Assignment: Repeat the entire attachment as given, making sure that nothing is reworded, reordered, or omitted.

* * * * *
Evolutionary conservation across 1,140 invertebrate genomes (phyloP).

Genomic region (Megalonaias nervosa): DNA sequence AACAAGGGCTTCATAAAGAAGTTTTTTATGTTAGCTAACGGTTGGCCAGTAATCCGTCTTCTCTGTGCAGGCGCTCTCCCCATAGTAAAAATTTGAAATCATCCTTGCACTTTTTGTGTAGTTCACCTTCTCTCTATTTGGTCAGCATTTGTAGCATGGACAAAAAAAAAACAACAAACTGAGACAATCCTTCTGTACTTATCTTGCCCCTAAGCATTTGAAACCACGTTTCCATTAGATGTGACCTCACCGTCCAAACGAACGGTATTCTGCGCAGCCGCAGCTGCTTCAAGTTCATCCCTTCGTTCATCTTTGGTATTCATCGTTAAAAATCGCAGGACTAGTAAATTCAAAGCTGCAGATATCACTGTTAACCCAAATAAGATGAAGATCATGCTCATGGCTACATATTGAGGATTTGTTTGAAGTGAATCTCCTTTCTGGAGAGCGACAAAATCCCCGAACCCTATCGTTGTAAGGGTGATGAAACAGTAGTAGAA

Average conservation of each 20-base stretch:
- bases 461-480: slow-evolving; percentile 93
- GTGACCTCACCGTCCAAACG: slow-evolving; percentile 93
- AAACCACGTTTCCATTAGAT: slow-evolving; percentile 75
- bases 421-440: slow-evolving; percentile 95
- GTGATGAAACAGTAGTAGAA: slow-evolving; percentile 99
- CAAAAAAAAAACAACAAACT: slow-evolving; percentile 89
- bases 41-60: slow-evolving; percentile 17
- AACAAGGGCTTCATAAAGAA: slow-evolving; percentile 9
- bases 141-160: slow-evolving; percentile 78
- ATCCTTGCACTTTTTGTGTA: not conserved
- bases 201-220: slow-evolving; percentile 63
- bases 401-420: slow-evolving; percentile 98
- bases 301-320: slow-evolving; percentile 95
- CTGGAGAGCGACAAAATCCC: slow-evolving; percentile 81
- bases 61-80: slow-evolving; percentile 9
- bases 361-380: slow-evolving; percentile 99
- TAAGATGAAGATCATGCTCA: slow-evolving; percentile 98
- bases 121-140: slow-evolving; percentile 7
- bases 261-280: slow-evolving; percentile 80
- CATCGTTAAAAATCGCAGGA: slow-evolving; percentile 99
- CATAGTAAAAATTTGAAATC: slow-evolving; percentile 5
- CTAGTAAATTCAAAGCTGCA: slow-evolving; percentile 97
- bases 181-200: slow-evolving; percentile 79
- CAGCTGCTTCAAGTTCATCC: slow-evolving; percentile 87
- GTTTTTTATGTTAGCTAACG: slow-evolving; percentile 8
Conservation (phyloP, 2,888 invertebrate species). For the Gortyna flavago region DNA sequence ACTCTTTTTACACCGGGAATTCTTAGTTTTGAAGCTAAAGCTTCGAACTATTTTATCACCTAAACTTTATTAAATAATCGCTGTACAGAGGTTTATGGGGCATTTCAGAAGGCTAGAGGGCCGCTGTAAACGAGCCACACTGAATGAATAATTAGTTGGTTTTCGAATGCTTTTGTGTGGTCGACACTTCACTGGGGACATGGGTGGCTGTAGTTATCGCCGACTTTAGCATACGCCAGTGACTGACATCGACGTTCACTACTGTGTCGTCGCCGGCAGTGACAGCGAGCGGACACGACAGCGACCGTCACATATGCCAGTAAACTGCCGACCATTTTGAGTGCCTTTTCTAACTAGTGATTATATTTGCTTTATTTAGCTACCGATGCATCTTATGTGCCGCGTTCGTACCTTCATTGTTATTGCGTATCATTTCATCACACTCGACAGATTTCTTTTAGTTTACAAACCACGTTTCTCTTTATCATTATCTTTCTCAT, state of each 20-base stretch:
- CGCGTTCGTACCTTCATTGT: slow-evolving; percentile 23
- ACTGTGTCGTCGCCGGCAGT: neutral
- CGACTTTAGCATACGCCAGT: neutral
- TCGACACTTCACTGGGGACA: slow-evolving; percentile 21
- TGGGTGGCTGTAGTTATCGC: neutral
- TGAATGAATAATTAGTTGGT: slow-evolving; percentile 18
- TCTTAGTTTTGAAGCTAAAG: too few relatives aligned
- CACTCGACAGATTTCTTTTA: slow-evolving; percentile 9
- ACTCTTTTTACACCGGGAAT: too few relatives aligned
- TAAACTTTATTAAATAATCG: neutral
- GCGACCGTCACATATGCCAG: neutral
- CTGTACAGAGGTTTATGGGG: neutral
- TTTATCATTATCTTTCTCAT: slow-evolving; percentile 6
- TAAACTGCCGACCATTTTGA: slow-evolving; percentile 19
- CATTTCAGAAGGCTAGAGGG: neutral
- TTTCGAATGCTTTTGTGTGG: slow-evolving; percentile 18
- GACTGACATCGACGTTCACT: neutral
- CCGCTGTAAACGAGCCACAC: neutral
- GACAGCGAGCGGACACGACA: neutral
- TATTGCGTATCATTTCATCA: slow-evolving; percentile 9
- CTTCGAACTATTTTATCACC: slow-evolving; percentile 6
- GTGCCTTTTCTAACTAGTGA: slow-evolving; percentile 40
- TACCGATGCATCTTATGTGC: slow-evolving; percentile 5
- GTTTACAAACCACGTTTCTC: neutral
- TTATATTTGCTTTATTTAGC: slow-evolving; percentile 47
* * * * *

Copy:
Evolutionary conservation across 1,140 invertebrate genomes (phyloP).

Genomic region (Megalonaias nervosa): DNA sequence AACAAGGGCTTCATAAAGAAGTTTTTTATGTTAGCTAACGGTTGGCCAGTAATCCGTCTTCTCTGTGCAGGCGCTCTCCCCATAGTAAAAATTTGAAATCATCCTTGCACTTTTTGTGTAGTTCACCTTCTCTCTATTTGGTCAGCATTTGTAGCATGGACAAAAAAAAAACAACAAACTGAGACAATCCTTCTGTACTTATCTTGCCCCTAAGCATTTGAAACCACGTTTCCATTAGATGTGACCTCACCGTCCAAACGAACGGTATTCTGCGCAGCCGCAGCTGCTTCAAGTTCATCCCTTCGTTCATCTTTGGTATTCATCGTTAAAAATCGCAGGACTAGTAAATTCAAAGCTGCAGATATCACTGTTAACCCAAATAAGATGAAGATCATGCTCATGGCTACATATTGAGGATTTGTTTGAAGTGAATCTCCTTTCTGGAGAGCGACAAAATCCCCGAACCCTATCGTTGTAAGGGTGATGAAACAGTAGTAGAA

Average conservation of each 20-base stretch:
- bases 461-480: slow-evolving; percentile 93
- GTGACCTCACCGTCCAAACG: slow-evolving; percentile 93
- AAACCACGTTTCCATTAGAT: slow-evolving; percentile 75
- bases 421-440: slow-evolving; percentile 95
- GTGATGAAACAGTAGTAGAA: slow-evolving; percentile 99
- CAAAAAAAAAACAACAAACT: slow-evolving; percentile 89
- bases 41-60: slow-evolving; percentile 17
- AACAAGGGCTTCATAAAGAA: slow-evolving; percentile 9
- bases 141-160: slow-evolving; percentile 78
- ATCCTTGCACTTTTTGTGTA: not conserved
- bases 201-220: slow-evolving; percentile 63
- bases 401-420: slow-evolving; percentile 98
- bases 301-320: slow-evolving; percentile 95
- CTGGAGAGCGACAAAATCCC: slow-evolving; percentile 81
- bases 61-80: slow-evolving; percentile 9
- bases 361-380: slow-evolving; percentile 99
- TAAGATGAAGATCATGCTCA: slow-evolving; percentile 98
- bases 121-140: slow-evolving; percentile 7
- bases 261-280: slow-evolving; percentile 80
- CATCGTTAAAAATCGCAGGA: slow-evolving; percentile 99
- CATAGTAAAAATTTGAAATC: slow-evolving; percentile 5
- CTAGTAAATTCAAAGCTGCA: slow-evolving; percentile 97
- bases 181-200: slow-evolving; percentile 79
- CAGCTGCTTCAAGTTCATCC: slow-evolving; percentile 87
- GTTTTTTATGTTAGCTAACG: slow-evolving; percentile 8
Conservation (phyloP, 2,888 invertebrate species). For the Gortyna flavago region DNA sequence ACTCTTTTTACACCGGGAATTCTTAGTTTTGAAGCTAAAGCTTCGAACTATTTTATCACCTAAACTTTATTAAATAATCGCTGTACAGAGGTTTATGGGGCATTTCAGAAGGCTAGAGGGCCGCTGTAAACGAGCCACACTGAATGAATAATTAGTTGGTTTTCGAATGCTTTTGTGTGGTCGACACTTCACTGGGGACATGGGTGGCTGTAGTTATCGCCGACTTTAGCATACGCCAGTGACTGACATCGACGTTCACTACTGTGTCGTCGCCGGCAGTGACAGCGAGCGGACACGACAGCGACCGTCACATATGCCAGTAAACTGCCGACCATTTTGAGTGCCTTTTCTAACTAGTGATTATATTTGCTTTATTTAGCTACCGATGCATCTTATGTGCCGCGTTCGTACCTTCATTGTTATTGCGTATCATTTCATCACACTCGACAGATTTCTTTTAGTTTACAAACCACGTTTCTCTTTATCATTATCTTTCTCAT, state of each 20-base stretch:
- CGCGTTCGTACCTTCATTGT: slow-evolving; percentile 23
- ACTGTGTCGTCGCCGGCAGT: neutral
- CGACTTTAGCATACGCCAGT: neutral
- TCGACACTTCACTGGGGACA: slow-evolving; percentile 21
- TGGGTGGCTGTAGTTATCGC: neutral
- TGAATGAATAATTAGTTGGT: slow-evolving; percentile 18
- TCTTAGTTTTGAAGCTAAAG: too few relatives aligned
- CACTCGACAGATTTCTTTTA: slow-evolving; percentile 9
- ACTCTTTTTACACCGGGAAT: too few relatives aligned
- TAAACTTTATTAAATAATCG: neutral
- GCGACCGTCACATATGCCAG: neutral
- CTGTACAGAGGTTTATGGGG: neutral
- TTTATCATTATCTTTCTCAT: slow-evolving; percentile 6
- TAAACTGCCGACCATTTTGA: slow-evolving; percentile 19
- CATTTCAGAAGGCTAGAGGG: neutral
- TTTCGAATGCTTTTGTGTGG: slow-evolving; percentile 18
- GACTGACATCGACGTTCACT: neutral
- CCGCTGTAAACGAGCCACAC: neutral
- GACAGCGAGCGGACACGACA: neutral
- TATTGCGTATCATTTCATCA: slow-evolving; percentile 9
- CTTCGAACTATTTTATCACC: slow-evolving; percentile 6
- GTGCCTTTTCTAACTAGTGA: slow-evolving; percentile 40
- TACCGATGCATCTTATGTGC: slow-evolving; percentile 5
- GTTTACAAACCACGTTTCTC: neutral
- TTATATTTGCTTTATTTAGC: slow-evolving; percentile 47